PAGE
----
Stories about Chinese from December, 2011
The latest round of tainted milk scandals broke out last week in China. The country's biggest dairy producer, Mengniu Dairy Co., admitted that some of its milk products contained aflatoxin – a cancer-causing substance. To express their anger, Chinese info-activists hacked Mengniu's official website last night (December 28, 2011). Below...
weReport, a Taiwan media project that tries to boost disappearing investigative journalism using crowd-funded and crowd-sourced mechanism, kicks off today with its first fully funded proposal proposed by China famous blogger Zola. His proposal to investigate the situation of registration fee for cross-strait marriage derives from his personal experience.
Han Han, supposedly the world's most-read blogger, has succeeded in getting netizens to debate the possibilities (or lack thereof) for greater political freedoms and democracy in China through three new controversial blog posts. Public figures and intellectuals have joined in, many challenging Han's somewhat pro-government stance.
Since the village of Wukan in Guangdong province was placed under siege after kicking out party and government officials, at least two nearby towns have launched actions of their own. The most recent, which broke out today, has reportedly seen 30,000 people blocking a busy freeway.
As the presidential election is approaching, the politicians in Taiwan's Executive Yuan have decided to revise the Land Expropriation Act. However, instead of addressing the farmers' woes, lawmakers have passed a revision of the Act that reinstates the interests of development over human rights.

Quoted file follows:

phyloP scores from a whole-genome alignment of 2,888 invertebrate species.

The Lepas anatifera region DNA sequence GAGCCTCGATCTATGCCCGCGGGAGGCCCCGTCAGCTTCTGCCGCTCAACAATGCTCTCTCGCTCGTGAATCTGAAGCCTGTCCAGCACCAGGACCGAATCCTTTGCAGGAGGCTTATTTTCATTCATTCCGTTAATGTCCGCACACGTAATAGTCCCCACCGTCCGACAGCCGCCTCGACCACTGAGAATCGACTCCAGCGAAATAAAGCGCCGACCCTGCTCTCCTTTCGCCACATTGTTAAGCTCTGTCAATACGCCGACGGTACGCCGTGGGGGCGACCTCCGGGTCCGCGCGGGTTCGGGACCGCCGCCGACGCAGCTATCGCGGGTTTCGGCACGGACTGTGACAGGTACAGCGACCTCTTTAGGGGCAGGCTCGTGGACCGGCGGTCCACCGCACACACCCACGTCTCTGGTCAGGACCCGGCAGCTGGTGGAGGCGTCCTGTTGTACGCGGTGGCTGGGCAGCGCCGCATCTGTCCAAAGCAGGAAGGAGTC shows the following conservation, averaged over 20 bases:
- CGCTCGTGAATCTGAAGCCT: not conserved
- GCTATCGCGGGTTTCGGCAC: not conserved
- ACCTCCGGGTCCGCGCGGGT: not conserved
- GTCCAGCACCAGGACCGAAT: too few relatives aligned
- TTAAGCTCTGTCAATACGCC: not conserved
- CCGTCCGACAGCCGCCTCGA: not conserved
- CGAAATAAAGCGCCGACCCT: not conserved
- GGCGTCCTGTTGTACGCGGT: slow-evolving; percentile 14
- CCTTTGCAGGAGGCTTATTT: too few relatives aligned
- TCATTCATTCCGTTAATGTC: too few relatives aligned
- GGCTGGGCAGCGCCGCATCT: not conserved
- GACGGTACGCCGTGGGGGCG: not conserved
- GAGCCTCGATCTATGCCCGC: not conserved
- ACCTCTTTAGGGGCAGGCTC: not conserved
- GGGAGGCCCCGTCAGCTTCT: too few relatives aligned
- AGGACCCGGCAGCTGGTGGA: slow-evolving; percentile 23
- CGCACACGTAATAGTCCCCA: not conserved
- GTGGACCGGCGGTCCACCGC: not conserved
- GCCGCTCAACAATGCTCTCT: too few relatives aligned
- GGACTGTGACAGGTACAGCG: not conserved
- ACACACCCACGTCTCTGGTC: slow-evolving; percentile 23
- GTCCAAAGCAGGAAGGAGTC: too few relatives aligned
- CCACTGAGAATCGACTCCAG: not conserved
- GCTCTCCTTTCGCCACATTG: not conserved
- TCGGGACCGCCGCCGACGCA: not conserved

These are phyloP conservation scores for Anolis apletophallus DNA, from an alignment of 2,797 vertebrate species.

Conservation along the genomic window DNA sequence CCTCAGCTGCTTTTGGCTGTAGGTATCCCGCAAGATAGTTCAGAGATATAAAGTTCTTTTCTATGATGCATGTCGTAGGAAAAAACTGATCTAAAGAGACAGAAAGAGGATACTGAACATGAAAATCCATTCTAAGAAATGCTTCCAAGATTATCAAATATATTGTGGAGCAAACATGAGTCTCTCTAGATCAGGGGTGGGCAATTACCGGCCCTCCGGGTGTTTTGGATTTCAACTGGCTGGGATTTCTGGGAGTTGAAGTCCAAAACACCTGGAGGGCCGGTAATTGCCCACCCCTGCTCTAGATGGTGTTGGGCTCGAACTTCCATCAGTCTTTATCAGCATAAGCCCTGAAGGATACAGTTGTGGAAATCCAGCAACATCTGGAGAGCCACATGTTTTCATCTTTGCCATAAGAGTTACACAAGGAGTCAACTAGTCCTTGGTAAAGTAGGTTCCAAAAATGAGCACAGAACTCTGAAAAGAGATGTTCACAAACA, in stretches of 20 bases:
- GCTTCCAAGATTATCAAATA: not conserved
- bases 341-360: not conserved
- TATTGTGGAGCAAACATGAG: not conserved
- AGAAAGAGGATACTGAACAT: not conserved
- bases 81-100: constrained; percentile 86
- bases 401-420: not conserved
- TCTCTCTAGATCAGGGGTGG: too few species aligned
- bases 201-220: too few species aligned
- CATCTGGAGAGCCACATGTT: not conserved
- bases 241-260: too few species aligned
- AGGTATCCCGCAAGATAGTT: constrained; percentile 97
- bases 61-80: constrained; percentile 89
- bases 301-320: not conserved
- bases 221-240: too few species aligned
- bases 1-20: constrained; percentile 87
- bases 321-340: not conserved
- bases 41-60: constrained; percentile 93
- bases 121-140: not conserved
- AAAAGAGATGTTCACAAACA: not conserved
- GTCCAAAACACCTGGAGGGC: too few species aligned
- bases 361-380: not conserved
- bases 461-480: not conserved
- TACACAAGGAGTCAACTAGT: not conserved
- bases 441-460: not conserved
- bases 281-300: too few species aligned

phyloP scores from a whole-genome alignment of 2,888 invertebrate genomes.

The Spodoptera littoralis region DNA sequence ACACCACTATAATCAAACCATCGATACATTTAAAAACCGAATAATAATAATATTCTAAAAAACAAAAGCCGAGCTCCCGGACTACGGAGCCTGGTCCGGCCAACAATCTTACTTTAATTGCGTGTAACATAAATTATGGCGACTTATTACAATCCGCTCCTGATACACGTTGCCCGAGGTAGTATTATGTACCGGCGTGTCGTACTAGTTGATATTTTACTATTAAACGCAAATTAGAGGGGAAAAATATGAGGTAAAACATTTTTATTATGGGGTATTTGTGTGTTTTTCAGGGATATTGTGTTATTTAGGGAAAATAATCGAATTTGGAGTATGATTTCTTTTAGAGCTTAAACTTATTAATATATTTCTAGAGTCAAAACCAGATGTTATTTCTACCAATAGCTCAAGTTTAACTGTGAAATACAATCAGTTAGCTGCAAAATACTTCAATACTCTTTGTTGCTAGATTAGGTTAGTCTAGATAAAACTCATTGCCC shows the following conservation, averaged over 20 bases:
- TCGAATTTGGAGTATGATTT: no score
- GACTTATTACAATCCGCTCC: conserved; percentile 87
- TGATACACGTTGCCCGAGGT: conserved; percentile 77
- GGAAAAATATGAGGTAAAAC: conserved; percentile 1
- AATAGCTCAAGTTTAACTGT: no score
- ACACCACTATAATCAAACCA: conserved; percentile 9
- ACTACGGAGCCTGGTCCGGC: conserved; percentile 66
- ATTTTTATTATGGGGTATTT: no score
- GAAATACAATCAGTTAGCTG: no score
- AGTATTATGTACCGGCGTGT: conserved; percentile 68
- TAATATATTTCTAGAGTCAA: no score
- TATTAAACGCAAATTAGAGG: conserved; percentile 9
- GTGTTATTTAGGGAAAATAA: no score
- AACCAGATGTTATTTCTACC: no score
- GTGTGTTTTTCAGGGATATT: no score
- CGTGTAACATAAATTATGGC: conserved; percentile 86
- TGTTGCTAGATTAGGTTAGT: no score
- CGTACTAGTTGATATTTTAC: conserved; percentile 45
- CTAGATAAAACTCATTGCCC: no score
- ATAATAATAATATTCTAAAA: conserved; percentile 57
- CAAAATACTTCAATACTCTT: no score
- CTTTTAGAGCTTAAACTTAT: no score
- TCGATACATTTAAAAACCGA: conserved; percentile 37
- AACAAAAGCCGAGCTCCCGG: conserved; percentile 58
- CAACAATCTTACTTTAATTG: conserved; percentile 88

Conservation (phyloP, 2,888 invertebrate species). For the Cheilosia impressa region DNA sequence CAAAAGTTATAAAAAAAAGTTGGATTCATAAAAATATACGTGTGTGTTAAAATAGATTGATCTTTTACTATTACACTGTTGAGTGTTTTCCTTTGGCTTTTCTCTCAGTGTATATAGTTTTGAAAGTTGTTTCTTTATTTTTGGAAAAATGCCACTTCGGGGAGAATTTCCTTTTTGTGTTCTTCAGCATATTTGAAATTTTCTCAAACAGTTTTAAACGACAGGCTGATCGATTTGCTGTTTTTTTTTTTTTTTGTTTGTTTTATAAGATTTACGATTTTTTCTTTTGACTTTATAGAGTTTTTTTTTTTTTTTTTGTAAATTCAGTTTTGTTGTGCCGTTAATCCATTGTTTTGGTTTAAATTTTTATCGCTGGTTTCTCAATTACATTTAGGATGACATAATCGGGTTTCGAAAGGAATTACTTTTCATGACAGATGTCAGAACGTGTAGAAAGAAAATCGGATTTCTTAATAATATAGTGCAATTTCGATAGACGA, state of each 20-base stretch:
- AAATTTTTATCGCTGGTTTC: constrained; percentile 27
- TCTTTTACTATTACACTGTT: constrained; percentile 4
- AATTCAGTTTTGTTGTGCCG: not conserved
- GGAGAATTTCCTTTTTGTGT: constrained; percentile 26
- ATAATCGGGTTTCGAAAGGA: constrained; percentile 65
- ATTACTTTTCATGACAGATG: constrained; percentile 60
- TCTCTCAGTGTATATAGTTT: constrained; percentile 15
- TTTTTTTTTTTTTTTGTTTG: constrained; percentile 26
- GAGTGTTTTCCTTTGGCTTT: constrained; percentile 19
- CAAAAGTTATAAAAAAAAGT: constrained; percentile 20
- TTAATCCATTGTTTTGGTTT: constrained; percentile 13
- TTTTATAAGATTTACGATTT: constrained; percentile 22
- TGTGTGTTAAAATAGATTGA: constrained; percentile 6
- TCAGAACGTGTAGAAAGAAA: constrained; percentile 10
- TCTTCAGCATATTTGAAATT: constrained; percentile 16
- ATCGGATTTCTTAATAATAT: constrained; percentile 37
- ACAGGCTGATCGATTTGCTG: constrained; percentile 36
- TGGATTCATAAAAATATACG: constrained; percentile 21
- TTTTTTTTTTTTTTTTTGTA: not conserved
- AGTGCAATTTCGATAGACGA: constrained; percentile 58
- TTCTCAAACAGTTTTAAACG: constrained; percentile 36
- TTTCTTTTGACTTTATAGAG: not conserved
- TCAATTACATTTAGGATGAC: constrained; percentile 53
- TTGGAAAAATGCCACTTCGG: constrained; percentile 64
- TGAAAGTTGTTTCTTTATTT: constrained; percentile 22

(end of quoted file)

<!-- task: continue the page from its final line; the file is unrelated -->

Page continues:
Christian Bale's recent run-in with state security police (aka "Pandas") has inspired a series of viral spoof images, and coincides with the news that another high-profile Chinese dissident has been put back in prison 20 months after he was 'released' on probation.
Hollywood actor Christian Bale made a detour from promotion in Beijing of his upcoming film to try and visit illegally detained Chinese human rights lawyer Chen Guangcheng, hoping to shake the hand of a man he calls an inspiration.
Illegal land acquisition has once again led to large-scale protests in Guangdong province, followed by a suspicious death and police crackdowns. One news commentator writes, "This is the first mass incident that has put forward a political agenda."
A renegade operation by Chinese leftists aimed at winning China some soft power points has backfired: Not only has the Chinese government tried to shut them down, but now a second recipient of their annual "Confucius Peace Prize" has declined to accept the award.
A recent case has once again seen Chinese government officials saving themselves from harsh legal punishments by 'reclassifying' their crime of child rape as 'underage prostitution'. This legal definition has people outraged, both off and online.
Chinese netizen interest this weekend in the first of three debates leading up to Taiwan's presidential election next month suggests more attention will be paid to this round than was given to the island's 2008 elections, and the focus has also expanded beyond each parties' stance on reunification with China.
ChinaHush has translated the script of an online video and a new movie trailer, A Big Deal, in which women talk about their attitude towards marriage. More and more Chinese women believe that marriage is like business transaction and “men without money are garbage” in the marriage market.
China has decided to raise its poverty line to RMB 2,300 yuan (approximately USD 360) per capita income, but does the new poverty line reflect the reality of China's poor? And how does it compare to that of the United States?